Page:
20-955 Is Your Screening of Young Children's Blood Lead Levels Compliant?
Provide blood lead screening tests in accordance with the California Code of Regulations
When you perform periodic health assessments (PHAs) on children between the ages of 6 months to 6 years, you must comply with state and federal laws to provide anticipatory guidance and screen children for elevated blood lead levels.
Summary of blood lead screening requirements are outlined as follows. See Additional Information section for more information on state and federal laws.
Stay compliant by following these blood lead screening guidance
Per Centers for Disease Control and Prevention (CDC), even low levels of lead exposure in young children could lead to learning, developmental and behavioral problems, including low IQ, damage to the brain and nervous system, and speech and hearing impairment.1 Steps taken to prevent lead exposure can mitigate health risks to children.
On November 2, 2020, the Department of Health Care Services (DHCS) released All Plan Letter (APL) 20-016 with the following additional provider documentation requirements for blood lead screenings in young children.
- In the scenario that a child’s parent or care giver withholds consent for a lead test, you are required to document this in the child’s medical record by obtaining a signed statement of voluntary refusal, or
- Document the reason the signed statement of voluntary refusal was not obtained, such as parent refused or declined to sign it, care was conducted via telehealth, etc.
California Health & Wellness Plan (CHWP) outlined the childhood blood lead screening requirements in provider update 19-054, Childhood Blood Lead Screening, distributed February 8, 2019. As a reminder, you must:
- Provide blood lead screening tests in accordance with the California Code of Regulations (CCR). See Additional Information section for more information.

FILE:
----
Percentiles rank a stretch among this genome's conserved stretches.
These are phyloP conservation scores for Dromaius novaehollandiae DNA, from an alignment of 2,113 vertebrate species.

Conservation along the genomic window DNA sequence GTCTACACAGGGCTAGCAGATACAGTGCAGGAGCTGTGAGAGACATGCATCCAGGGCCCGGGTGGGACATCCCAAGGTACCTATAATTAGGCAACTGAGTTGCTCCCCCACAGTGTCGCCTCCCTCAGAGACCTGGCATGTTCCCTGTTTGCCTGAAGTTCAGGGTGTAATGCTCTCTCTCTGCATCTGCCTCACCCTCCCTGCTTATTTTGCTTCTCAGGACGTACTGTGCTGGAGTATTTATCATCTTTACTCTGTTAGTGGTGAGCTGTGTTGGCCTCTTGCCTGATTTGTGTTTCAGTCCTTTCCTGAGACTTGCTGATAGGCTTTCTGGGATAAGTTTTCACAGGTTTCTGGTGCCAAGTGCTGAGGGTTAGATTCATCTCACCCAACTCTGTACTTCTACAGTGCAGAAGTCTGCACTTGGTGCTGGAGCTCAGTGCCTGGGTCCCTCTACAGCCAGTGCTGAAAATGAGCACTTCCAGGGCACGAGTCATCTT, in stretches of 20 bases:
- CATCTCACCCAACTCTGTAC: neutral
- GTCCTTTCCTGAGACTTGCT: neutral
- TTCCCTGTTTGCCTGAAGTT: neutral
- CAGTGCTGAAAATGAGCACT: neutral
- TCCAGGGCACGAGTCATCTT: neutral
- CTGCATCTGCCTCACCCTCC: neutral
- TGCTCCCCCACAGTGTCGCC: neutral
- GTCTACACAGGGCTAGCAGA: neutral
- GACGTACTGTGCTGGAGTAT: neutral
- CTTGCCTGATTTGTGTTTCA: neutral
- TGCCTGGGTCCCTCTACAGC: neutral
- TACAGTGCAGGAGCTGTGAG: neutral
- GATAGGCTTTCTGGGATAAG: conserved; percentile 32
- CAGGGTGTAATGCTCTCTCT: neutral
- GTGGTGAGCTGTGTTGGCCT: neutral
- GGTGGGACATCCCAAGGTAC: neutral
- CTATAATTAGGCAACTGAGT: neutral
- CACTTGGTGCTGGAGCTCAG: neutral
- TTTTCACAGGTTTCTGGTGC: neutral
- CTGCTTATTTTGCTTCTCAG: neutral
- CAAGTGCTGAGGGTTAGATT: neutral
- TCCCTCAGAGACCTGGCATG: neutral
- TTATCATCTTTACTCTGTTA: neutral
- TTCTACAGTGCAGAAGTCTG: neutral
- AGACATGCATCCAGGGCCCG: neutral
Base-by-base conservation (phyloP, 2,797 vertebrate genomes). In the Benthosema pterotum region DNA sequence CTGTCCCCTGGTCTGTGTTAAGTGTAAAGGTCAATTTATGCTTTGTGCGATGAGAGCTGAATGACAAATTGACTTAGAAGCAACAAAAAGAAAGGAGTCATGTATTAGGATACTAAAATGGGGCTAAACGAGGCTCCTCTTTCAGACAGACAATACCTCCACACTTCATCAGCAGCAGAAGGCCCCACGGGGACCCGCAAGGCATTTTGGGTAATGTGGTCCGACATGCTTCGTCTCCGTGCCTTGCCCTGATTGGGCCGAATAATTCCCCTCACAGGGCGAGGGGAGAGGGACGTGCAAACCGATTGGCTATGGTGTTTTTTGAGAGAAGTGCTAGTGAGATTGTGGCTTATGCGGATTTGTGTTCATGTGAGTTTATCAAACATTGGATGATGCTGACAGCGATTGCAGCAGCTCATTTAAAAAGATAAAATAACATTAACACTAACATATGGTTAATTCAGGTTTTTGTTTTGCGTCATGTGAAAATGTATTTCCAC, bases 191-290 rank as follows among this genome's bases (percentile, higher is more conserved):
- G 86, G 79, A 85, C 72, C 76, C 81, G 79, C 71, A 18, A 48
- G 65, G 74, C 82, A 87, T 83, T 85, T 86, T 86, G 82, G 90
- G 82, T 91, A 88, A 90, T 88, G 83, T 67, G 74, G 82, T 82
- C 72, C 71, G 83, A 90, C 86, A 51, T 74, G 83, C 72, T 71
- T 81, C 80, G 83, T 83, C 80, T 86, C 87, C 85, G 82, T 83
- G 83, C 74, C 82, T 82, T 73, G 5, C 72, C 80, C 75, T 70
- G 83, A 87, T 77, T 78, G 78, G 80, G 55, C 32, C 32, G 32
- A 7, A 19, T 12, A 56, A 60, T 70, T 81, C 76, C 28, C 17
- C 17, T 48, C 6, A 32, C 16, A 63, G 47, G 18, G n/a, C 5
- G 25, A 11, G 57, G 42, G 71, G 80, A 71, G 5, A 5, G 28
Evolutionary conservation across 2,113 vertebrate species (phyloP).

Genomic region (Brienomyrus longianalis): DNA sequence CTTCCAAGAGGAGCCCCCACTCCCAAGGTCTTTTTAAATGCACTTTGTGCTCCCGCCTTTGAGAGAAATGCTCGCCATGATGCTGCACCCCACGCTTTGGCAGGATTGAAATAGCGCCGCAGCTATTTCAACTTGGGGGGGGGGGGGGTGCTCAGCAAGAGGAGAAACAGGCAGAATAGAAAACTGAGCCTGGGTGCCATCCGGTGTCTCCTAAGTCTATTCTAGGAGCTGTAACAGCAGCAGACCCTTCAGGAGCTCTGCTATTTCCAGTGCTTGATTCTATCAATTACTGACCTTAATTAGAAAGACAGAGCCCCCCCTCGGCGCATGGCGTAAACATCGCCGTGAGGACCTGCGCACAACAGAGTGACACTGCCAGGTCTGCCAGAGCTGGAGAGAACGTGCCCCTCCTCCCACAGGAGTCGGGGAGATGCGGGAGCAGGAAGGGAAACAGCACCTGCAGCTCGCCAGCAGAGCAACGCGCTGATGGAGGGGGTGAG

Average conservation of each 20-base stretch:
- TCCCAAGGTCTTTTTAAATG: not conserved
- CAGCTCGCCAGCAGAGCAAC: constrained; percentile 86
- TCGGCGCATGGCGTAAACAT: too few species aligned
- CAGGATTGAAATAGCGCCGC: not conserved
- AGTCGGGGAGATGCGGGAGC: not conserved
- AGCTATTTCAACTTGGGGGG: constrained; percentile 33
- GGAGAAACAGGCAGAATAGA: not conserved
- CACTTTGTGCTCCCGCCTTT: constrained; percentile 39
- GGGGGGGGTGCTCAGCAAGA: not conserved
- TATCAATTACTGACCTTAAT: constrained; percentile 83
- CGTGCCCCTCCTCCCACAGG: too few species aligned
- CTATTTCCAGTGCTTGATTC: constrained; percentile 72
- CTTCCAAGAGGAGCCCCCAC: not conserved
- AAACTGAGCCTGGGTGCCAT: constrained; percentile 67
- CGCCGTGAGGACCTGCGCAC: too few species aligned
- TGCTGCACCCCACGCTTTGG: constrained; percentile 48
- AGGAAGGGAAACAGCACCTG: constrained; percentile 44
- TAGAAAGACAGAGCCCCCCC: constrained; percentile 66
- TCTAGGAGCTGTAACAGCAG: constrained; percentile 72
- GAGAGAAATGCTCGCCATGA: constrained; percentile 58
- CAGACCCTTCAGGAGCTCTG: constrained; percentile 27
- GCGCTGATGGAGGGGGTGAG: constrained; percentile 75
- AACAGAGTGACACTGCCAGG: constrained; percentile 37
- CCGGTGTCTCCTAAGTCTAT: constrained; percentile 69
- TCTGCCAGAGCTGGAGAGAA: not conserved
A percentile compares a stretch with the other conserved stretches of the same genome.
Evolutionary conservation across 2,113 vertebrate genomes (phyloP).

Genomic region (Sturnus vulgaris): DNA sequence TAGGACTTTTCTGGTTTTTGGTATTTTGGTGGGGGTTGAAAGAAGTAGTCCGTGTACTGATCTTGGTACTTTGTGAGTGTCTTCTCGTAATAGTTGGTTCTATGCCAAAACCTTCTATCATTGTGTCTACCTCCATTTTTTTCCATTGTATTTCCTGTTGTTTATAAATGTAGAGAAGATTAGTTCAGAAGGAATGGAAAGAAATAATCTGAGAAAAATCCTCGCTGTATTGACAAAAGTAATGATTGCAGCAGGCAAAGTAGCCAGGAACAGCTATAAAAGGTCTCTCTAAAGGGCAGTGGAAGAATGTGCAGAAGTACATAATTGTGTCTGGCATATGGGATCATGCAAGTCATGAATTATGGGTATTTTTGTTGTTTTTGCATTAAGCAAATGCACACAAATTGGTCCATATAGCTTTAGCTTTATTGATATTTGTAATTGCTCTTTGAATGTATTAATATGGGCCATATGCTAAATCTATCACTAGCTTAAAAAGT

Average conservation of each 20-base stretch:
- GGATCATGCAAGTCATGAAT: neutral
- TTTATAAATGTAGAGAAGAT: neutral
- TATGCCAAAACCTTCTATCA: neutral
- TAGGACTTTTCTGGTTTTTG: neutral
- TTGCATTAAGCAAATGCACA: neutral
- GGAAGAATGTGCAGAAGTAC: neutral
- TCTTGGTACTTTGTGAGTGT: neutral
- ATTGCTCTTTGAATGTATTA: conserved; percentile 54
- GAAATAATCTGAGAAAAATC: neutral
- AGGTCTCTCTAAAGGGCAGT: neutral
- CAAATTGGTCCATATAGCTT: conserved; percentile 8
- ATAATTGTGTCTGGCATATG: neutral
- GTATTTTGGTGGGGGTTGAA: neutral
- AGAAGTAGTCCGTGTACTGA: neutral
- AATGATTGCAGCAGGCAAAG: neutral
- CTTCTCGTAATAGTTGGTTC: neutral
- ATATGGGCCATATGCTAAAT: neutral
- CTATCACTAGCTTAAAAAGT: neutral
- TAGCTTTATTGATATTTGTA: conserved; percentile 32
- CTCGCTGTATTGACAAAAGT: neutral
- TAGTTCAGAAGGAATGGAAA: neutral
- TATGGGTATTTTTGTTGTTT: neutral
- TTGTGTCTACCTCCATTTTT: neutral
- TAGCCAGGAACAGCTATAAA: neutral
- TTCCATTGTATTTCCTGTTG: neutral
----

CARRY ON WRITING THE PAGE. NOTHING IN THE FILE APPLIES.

- Include as part of the oral or written guidance to parents or guardians that2:
- Children can be harmed by exposure to lead, especially deteriorating or disturbed lead-based paint and the dust from it,
- Children are particularly at risk of lead poisoning from the time the child begins to crawl until 72 months of age.
- Order or perform blood lead screening tests on all child members in accordance with the following:
- At 12 months and at 24 months of age.
- When you become aware that a child member has no documented evidence of a blood lead screening at:
- 12 months of age or thereafter, and
- Ages 24 to 72 months.
- At any time a change in circumstances, in your professional judgement, put the child member at risk.
- If requested by the parent or guardian.
- Follow the CDC Recommendations for Post-Arrival Lead Screening of Refugees contained in the guidelines issued by the California Department of Public Health’s Childhood Lead Poisoning Prevention Branch (CLPBB).
- Document the reason(s) for not performing a blood lead screening test in the child’s medical record.
- Follow the CLPBB guidelines and deliver all medically necessary care as required under Early and Periodic Screening, Diagnostic, and Treatment (EPSDT). Guidelines are provided in APL 20-016.
- Report lead test results to the CLPBB
Use the following codes when billing
Codes submitted will help determine if a child has received the lead screening.
Encounter for screening for disorder due to exposure to contaminants
For detailed information regarding this regulation, refer to APL 20-016 on DHCS site.
For more information on blood lead screening tests in accordance with CCR, refer to Title 17, Division 1, Chapter 9, Articles 1 and 2, section 37100 of the CCR.
For all other questions, contact CHWP at 1-877-658-0305.
1 CDC’s Childhood Lead Poisoning Prevention information can be found at: www.cdc.gov/nceh/lead/about/program.htm.
2 Guidance must be provided to the parent or guardian at each periodic health assessment, starting at 6 months of age and continuing until 72 months of age.